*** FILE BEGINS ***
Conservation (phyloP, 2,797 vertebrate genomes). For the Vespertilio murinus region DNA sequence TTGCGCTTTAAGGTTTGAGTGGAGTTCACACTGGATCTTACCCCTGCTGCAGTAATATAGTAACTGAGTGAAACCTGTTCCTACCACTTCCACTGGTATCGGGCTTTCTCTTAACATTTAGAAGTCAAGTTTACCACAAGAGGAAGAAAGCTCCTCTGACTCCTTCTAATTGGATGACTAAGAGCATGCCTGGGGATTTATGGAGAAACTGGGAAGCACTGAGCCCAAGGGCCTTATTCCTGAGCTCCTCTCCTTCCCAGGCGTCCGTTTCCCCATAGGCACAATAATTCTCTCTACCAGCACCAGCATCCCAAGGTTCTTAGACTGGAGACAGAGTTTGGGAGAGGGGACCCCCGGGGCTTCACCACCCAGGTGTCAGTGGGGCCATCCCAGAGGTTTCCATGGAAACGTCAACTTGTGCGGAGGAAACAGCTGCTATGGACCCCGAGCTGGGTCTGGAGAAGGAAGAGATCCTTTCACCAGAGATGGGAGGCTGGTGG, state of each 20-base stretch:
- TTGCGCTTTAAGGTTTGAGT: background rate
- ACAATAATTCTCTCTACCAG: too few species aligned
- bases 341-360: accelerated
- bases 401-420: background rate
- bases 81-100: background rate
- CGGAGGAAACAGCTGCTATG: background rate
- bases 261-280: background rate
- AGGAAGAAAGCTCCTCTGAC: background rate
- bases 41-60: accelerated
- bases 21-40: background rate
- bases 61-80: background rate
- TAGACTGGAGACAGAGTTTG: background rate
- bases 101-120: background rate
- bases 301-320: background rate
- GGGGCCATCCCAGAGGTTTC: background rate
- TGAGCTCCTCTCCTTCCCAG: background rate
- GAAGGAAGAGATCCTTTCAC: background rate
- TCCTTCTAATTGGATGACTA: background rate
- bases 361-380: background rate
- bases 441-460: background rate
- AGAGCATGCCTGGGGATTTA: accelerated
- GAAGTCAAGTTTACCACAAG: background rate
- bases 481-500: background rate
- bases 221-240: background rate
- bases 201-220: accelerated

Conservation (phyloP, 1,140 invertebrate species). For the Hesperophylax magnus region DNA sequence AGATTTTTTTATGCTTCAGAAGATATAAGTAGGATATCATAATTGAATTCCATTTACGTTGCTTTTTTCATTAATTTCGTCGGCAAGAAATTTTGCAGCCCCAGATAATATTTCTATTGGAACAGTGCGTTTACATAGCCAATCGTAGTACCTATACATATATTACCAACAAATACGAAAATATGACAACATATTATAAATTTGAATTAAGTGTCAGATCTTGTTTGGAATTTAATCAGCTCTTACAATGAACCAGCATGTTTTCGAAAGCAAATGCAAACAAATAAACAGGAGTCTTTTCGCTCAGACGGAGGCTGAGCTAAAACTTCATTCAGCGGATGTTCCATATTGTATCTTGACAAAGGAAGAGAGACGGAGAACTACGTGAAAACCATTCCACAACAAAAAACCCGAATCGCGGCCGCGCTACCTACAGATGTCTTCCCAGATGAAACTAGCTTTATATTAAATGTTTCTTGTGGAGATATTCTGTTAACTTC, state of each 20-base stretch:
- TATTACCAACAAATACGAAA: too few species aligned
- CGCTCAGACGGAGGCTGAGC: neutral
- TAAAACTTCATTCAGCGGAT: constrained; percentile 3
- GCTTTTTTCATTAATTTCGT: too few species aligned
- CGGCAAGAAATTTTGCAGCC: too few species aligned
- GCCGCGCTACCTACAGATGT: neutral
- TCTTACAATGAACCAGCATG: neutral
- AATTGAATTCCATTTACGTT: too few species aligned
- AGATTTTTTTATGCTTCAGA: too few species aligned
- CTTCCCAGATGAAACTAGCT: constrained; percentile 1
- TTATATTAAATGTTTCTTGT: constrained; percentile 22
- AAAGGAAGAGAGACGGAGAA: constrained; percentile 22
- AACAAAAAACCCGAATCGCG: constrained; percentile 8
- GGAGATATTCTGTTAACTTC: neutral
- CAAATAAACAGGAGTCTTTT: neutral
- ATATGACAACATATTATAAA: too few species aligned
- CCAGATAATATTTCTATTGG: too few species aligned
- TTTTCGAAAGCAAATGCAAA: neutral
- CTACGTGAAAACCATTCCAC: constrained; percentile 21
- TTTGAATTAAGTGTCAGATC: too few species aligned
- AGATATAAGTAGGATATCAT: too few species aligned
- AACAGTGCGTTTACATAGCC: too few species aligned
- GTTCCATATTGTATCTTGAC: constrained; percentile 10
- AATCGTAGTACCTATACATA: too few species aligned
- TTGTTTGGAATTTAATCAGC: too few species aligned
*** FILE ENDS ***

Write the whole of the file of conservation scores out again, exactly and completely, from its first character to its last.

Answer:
Conservation (phyloP, 2,797 vertebrate genomes). For the Vespertilio murinus region DNA sequence TTGCGCTTTAAGGTTTGAGTGGAGTTCACACTGGATCTTACCCCTGCTGCAGTAATATAGTAACTGAGTGAAACCTGTTCCTACCACTTCCACTGGTATCGGGCTTTCTCTTAACATTTAGAAGTCAAGTTTACCACAAGAGGAAGAAAGCTCCTCTGACTCCTTCTAATTGGATGACTAAGAGCATGCCTGGGGATTTATGGAGAAACTGGGAAGCACTGAGCCCAAGGGCCTTATTCCTGAGCTCCTCTCCTTCCCAGGCGTCCGTTTCCCCATAGGCACAATAATTCTCTCTACCAGCACCAGCATCCCAAGGTTCTTAGACTGGAGACAGAGTTTGGGAGAGGGGACCCCCGGGGCTTCACCACCCAGGTGTCAGTGGGGCCATCCCAGAGGTTTCCATGGAAACGTCAACTTGTGCGGAGGAAACAGCTGCTATGGACCCCGAGCTGGGTCTGGAGAAGGAAGAGATCCTTTCACCAGAGATGGGAGGCTGGTGG, state of each 20-base stretch:
- TTGCGCTTTAAGGTTTGAGT: background rate
- ACAATAATTCTCTCTACCAG: too few species aligned
- bases 341-360: accelerated
- bases 401-420: background rate
- bases 81-100: background rate
- CGGAGGAAACAGCTGCTATG: background rate
- bases 261-280: background rate
- AGGAAGAAAGCTCCTCTGAC: background rate
- bases 41-60: accelerated
- bases 21-40: background rate
- bases 61-80: background rate
- TAGACTGGAGACAGAGTTTG: background rate
- bases 101-120: background rate
- bases 301-320: background rate
- GGGGCCATCCCAGAGGTTTC: background rate
- TGAGCTCCTCTCCTTCCCAG: background rate
- GAAGGAAGAGATCCTTTCAC: background rate
- TCCTTCTAATTGGATGACTA: background rate
- bases 361-380: background rate
- bases 441-460: background rate
- AGAGCATGCCTGGGGATTTA: accelerated
- GAAGTCAAGTTTACCACAAG: background rate
- bases 481-500: background rate
- bases 221-240: background rate
- bases 201-220: accelerated

Conservation (phyloP, 1,140 invertebrate species). For the Hesperophylax magnus region DNA sequence AGATTTTTTTATGCTTCAGAAGATATAAGTAGGATATCATAATTGAATTCCATTTACGTTGCTTTTTTCATTAATTTCGTCGGCAAGAAATTTTGCAGCCCCAGATAATATTTCTATTGGAACAGTGCGTTTACATAGCCAATCGTAGTACCTATACATATATTACCAACAAATACGAAAATATGACAACATATTATAAATTTGAATTAAGTGTCAGATCTTGTTTGGAATTTAATCAGCTCTTACAATGAACCAGCATGTTTTCGAAAGCAAATGCAAACAAATAAACAGGAGTCTTTTCGCTCAGACGGAGGCTGAGCTAAAACTTCATTCAGCGGATGTTCCATATTGTATCTTGACAAAGGAAGAGAGACGGAGAACTACGTGAAAACCATTCCACAACAAAAAACCCGAATCGCGGCCGCGCTACCTACAGATGTCTTCCCAGATGAAACTAGCTTTATATTAAATGTTTCTTGTGGAGATATTCTGTTAACTTC, state of each 20-base stretch:
- TATTACCAACAAATACGAAA: too few species aligned
- CGCTCAGACGGAGGCTGAGC: neutral
- TAAAACTTCATTCAGCGGAT: constrained; percentile 3
- GCTTTTTTCATTAATTTCGT: too few species aligned
- CGGCAAGAAATTTTGCAGCC: too few species aligned
- GCCGCGCTACCTACAGATGT: neutral
- TCTTACAATGAACCAGCATG: neutral
- AATTGAATTCCATTTACGTT: too few species aligned
- AGATTTTTTTATGCTTCAGA: too few species aligned
- CTTCCCAGATGAAACTAGCT: constrained; percentile 1
- TTATATTAAATGTTTCTTGT: constrained; percentile 22
- AAAGGAAGAGAGACGGAGAA: constrained; percentile 22
- AACAAAAAACCCGAATCGCG: constrained; percentile 8
- GGAGATATTCTGTTAACTTC: neutral
- CAAATAAACAGGAGTCTTTT: neutral
- ATATGACAACATATTATAAA: too few species aligned
- CCAGATAATATTTCTATTGG: too few species aligned
- TTTTCGAAAGCAAATGCAAA: neutral
- CTACGTGAAAACCATTCCAC: constrained; percentile 21
- TTTGAATTAAGTGTCAGATC: too few species aligned
- AGATATAAGTAGGATATCAT: too few species aligned
- AACAGTGCGTTTACATAGCC: too few species aligned
- GTTCCATATTGTATCTTGAC: constrained; percentile 10
- AATCGTAGTACCTATACATA: too few species aligned
- TTGTTTGGAATTTAATCAGC: too few species aligned